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The Parent Trap, Part 2: What about the car keys? 10.15.2013

In the United States, we have laws that require people to be “old enough” to drive a vehicle. But what about being too old? This is an issue that is becoming more prevalent and begs the question: can a person become too old to drive safely?

This is a question without a simple answer. Most often, the answer is based upon the specific facts of each individual situation. However, if you have an aging parent with whom driving is becoming a concern, there are steps you can take to ease tensions and ultimately work to keep them and others safe on the road.

The first step is to identify the issue on a broad scale. It will be beneficial for you and your parent to look at the problem as a matter of functionality, not as old age. Simply telling your loved ones that they are not safe drivers anymore because they are “too old” will likely make it more difficult for them to admit there might be a problem and accept the changes that potentially need to be made. Most elderly folks view losing their license as a loss of freedom and independence. Labeling them as “old” may increase this frustration. As a result, it is better to take an objective standpoint. After all, it is not how old people are that really affects their driving skills – it is how well their bodies and minds are functioning.

Consequently, viewing the issue as one of functionality reminds us that everyone is different. The age at which each person begins to have problems on the road will vary depending on each person’s circumstances. So how do you know if safe driving might be an issue for your loved one? It is important to watch for the signs. They are not hard to see if you’re keeping an eye out. Warnings may include close calls when your parent is on the road. Fender benders, tickets, and near accidents all fall under this category. Another red flag might be receiving calls from your parent about getting lost en route.

Remember, taking away a person’s driving rights can be a hard thing for them to come to grips with. It is important to consider how you approach them when you decide it’s time to deal with the problem. The best thing you can do is to talk to them about planning ahead. In other words, address the problem before it becomes critical. This allows your parent to maintain control of their own concerns. If you can help them stay aware of their driving condition and encourage them to take care of the little problems as they come up, it enables them to stay on the roads safely for a longer period of time, which in turn, protects their independence.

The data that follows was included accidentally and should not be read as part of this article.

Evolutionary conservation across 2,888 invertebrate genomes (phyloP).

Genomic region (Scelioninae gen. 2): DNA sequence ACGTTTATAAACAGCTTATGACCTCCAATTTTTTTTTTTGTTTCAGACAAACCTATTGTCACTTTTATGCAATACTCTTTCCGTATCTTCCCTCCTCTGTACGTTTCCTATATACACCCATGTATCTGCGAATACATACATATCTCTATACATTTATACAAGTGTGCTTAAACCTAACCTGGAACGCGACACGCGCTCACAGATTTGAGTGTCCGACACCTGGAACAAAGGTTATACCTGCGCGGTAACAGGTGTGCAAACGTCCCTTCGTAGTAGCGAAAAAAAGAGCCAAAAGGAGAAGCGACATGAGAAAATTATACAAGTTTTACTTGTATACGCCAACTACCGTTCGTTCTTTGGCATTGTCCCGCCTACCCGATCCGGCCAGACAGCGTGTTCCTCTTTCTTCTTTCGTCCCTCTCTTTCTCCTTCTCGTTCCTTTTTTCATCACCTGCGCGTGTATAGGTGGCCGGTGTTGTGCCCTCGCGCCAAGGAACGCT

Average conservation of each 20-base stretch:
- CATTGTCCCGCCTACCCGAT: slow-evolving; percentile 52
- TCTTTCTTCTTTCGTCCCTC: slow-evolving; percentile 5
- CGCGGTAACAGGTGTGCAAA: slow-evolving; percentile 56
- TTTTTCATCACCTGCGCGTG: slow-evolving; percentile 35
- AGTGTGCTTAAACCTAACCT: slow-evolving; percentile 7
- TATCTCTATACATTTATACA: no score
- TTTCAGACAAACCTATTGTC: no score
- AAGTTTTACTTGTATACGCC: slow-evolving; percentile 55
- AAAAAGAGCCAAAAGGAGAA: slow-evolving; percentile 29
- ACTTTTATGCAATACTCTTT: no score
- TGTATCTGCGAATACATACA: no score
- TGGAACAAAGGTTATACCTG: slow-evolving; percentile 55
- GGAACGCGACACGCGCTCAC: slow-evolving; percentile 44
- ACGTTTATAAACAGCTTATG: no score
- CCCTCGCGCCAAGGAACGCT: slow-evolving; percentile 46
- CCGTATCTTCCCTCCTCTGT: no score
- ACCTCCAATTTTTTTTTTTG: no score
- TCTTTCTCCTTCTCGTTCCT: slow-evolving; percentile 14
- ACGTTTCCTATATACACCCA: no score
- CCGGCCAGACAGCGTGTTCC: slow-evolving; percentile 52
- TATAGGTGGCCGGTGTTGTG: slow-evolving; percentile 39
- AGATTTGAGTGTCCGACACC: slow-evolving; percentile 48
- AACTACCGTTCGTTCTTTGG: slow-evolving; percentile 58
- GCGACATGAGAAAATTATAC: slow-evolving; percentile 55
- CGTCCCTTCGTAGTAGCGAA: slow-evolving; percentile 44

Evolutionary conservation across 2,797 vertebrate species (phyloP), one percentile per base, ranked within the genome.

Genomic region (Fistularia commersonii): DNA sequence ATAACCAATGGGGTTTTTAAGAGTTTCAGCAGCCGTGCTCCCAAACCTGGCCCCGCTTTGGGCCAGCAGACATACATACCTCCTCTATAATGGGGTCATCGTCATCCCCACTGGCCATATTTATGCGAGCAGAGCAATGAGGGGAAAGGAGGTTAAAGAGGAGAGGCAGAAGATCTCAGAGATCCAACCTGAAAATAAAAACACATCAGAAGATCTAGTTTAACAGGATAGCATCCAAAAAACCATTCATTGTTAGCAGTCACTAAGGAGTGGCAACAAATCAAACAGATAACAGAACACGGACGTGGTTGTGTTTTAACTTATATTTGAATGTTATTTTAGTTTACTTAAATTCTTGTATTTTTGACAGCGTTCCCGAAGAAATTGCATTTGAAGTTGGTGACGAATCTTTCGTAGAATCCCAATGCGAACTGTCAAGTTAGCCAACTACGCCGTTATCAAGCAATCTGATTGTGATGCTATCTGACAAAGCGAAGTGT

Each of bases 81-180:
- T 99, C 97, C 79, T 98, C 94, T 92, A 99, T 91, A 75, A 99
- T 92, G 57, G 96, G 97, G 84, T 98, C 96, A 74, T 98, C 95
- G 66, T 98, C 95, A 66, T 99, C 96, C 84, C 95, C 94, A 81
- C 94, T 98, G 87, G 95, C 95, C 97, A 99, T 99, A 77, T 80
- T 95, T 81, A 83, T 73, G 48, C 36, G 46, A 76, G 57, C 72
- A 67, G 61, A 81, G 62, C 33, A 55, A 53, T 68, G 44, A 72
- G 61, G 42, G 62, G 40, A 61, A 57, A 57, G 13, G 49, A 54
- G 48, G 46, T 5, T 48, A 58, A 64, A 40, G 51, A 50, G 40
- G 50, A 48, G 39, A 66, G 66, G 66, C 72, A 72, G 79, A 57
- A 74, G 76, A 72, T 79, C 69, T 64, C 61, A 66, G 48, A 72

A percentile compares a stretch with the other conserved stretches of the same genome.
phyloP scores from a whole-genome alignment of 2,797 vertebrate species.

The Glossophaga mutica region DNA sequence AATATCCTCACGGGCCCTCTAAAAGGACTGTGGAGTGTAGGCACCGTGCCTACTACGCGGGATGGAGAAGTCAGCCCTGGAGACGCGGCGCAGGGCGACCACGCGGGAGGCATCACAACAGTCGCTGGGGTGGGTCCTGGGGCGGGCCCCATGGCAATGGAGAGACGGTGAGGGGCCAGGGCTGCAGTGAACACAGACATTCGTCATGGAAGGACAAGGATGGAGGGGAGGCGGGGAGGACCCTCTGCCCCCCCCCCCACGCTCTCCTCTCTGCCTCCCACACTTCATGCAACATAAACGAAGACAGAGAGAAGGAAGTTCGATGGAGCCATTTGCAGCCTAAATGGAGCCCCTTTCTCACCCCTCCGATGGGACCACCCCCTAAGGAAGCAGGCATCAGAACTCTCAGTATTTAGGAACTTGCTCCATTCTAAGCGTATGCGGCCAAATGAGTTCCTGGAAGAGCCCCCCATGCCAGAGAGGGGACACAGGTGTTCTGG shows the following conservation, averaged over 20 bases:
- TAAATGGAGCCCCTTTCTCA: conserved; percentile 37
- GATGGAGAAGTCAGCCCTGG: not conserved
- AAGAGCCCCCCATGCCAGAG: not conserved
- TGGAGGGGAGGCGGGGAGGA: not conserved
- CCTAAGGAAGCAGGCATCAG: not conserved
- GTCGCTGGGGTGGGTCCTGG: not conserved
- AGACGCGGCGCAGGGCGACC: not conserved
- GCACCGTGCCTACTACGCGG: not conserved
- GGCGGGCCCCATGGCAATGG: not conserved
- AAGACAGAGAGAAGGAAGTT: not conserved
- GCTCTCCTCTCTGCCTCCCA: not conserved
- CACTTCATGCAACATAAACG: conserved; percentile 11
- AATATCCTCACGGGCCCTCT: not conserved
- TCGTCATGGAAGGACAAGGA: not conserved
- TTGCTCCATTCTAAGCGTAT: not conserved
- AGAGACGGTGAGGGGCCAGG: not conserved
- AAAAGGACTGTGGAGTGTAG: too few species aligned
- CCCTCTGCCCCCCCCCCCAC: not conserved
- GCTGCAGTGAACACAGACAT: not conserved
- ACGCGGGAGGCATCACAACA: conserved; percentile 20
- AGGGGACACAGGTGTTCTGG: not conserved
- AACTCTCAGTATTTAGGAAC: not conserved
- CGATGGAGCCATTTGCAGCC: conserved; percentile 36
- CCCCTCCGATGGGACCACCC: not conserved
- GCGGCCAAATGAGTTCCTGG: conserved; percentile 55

Don’t forget – they are not “too old” to drive. They are simply experiencing issues with functioning safely on the road. In many cases, these problems can be solved by attending to them as they arise. Encourage your parent to get more frequent eye exams to ensure that their glasses are up to date and are keeping their vision sharp. Likewise, have them check their hearing often and keep any hearing aids they may need in good condition. If they are experiencing pain or stiffness in their joints that may impair them in turning a steering wheel or hitting a brake pedal, help them take steps to fix these problem areas. Another important area to discuss is altering their driving habits. If they are becoming uncomfortable in certain driving conditions such as darkness or busy traffic, encourage them to avoid these conditions. Changing their driving habits may be a small sacrifice to make if it means keeping the freedom to travel on their own.

Unfortunately, your loved one may reach a point when it is no longer safe for them to operate a vehicle under any conditions. If this is the case, approach them with respect and support. Letting go of the keys may be incredibly difficult for them. Make sure you let them know that you are there to help them through the transition. Putting safety first is not a sign of weakness, it’s a sign of courage. When you do decide to talk to them, present them with the facts of the situation. Explain the specific problems that are impairing their driving. Using real examples of their warning signs can be helpful for them to come to grips with the facts.

Once you’ve explained to them that you are concerned for their safety, present them with tangible options for the future. Feeling like they still have options for transportation may lessen the feeling of helplessness and ease the transition. Alternatives may include taxis, public transportation, private drivers, or local elderly transit. They might have the option of carpooling with other elderly friends that are still fit to drive. Maybe a younger relative could volunteer to assist in day to day travel. Whatever the solution may be, be sure that you have positive alternatives ready for them.

While removing or limiting driving privileges is not always an easy issue to address, safety is the most important concern. Ensuring the safety of your elderly loved one and of others is worth the effort. If you have a parent or relative who may be facing the possibility of losing their driving ability in the near future, start planning now. Work with them to prepare for the future and make the wise choice.

Coming October 18, The Parent Trap, Part 3: Guess Who’s Coming to Dinner (and Breakfast)?